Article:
Community speaks out against proposed plan to add mixed-income housing apartments

NORFOLK, Va. - Approximately 236 mixed-income housing apartments are proposed to be built on Curlew Drive and Sellger Drive near Military Highway Light Rail Station.

City council members approved rezoning permits of the area from light industrial and general industrial to transit-oriented development support on January 29.

The proposal is to provide families with easy access to light rail transportation; however, it's dividing the community.

The apartments will sit on exactly 9.8 acres of land if approved, but nearby neighbors and industrial companies believe it will create more chaos and put families in danger.

Related: Norfolk Public Schools studying mixed-income preschool classrooms 

"It puts a burden - a huge burden - on me, and it worries me," said John Sundstrom, Co-owner and Operations Manager of Colonial Welding and Fabrication, Inc.

Sundstrom told News 3 that the business has a lot of equipment, machines and propane gas tanks running all the time.

"I really don't want anybody hurt, and that's the main thing that I'm concerned about," he said.

The proposal also includes a 12-14 feet wide walking path from the apartments to the light rail station.

Nearby business owners like Sundstrom believes it will be a hassle for workers to load and unload supplies.

"Not only me, but the gas company and also East Coast Repair - everybody uses fork lifts to unload their trucks, and anytime you get any type of pedestrian around with a truck like that is potential for disaster," mentioned Sundstrom.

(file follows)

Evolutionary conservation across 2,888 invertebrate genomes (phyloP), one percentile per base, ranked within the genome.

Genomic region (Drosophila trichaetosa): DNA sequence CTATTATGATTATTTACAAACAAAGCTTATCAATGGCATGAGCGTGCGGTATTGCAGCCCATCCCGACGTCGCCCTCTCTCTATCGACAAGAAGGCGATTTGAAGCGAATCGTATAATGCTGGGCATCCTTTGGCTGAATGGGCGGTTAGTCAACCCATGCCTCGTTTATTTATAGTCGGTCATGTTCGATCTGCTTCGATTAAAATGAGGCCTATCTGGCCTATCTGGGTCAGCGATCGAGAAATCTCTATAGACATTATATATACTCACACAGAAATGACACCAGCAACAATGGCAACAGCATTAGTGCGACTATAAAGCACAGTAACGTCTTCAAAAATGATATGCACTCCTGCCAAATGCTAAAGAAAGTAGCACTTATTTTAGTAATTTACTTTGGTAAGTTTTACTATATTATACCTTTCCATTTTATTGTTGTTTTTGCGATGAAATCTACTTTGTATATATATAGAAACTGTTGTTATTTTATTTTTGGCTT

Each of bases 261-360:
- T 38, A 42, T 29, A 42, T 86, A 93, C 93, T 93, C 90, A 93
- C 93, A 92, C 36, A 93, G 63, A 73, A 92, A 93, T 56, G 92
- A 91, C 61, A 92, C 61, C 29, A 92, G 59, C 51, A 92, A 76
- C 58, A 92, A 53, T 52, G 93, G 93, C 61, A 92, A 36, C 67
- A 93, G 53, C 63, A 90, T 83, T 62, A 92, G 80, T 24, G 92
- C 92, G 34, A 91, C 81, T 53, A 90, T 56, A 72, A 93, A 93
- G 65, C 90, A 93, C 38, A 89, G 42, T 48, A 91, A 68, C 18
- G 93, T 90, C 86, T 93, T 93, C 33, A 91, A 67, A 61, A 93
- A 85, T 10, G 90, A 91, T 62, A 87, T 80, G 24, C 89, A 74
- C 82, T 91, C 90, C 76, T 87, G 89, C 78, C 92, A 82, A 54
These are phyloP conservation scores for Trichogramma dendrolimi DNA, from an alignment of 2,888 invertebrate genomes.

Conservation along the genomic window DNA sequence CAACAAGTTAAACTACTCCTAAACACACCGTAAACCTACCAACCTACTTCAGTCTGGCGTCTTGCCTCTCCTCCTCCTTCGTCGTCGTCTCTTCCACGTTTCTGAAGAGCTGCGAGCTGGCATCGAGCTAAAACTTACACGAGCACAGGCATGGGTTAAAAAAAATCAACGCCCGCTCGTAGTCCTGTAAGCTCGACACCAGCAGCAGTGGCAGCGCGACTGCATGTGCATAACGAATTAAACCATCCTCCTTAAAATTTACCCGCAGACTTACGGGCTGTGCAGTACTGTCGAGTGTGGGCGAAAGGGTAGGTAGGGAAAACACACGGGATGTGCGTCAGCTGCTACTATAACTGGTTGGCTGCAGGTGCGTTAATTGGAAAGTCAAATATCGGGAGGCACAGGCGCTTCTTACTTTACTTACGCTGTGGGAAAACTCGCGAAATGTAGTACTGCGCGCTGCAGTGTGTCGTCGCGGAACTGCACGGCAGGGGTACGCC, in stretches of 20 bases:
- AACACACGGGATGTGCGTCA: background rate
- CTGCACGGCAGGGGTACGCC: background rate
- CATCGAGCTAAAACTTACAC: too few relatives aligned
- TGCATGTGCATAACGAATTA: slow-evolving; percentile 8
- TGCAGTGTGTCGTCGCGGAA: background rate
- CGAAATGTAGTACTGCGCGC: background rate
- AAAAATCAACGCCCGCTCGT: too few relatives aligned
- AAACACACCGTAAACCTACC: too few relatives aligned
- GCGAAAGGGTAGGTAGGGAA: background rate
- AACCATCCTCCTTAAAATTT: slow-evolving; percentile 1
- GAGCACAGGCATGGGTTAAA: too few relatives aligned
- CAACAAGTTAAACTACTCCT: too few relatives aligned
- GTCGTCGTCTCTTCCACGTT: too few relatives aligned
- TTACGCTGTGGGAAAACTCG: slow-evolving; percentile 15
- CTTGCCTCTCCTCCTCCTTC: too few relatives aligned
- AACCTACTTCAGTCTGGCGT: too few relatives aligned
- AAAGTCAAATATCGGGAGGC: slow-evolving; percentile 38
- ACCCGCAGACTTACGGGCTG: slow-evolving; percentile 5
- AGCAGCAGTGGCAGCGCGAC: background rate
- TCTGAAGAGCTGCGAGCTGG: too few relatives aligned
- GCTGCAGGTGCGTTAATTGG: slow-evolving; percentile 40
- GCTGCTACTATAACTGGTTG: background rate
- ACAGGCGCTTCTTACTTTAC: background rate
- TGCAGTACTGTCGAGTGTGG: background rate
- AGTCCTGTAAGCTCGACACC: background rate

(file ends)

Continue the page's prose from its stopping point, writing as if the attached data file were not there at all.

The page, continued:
"I do not agree with the planning commission's recommendation to build a four-story apartment complex on Sellger Drive," said a concerned individual at the Norfolk City Council meeting.

Many people expressed to city council reasons why building the apartment complex isn't a good fit for the neighborhood.

"There is no facilities for entertainment, grocery shopping, parks and recreation and libraries in that area," another concerned person said.

Some also believe that the new development will create even more traffic and less street parking in the area.

"When the light rail comes, the lights come; people stop, so a lot of people cut through that neighborhood now. With these apartments, that will be another two, three hundred cars going through that neighborhood," Sundstrom added.

The City of Norfolk's Public Information Officer, Lori Crouch, told News 3 there is no guarantee the proposal will get the financing and move to construction.

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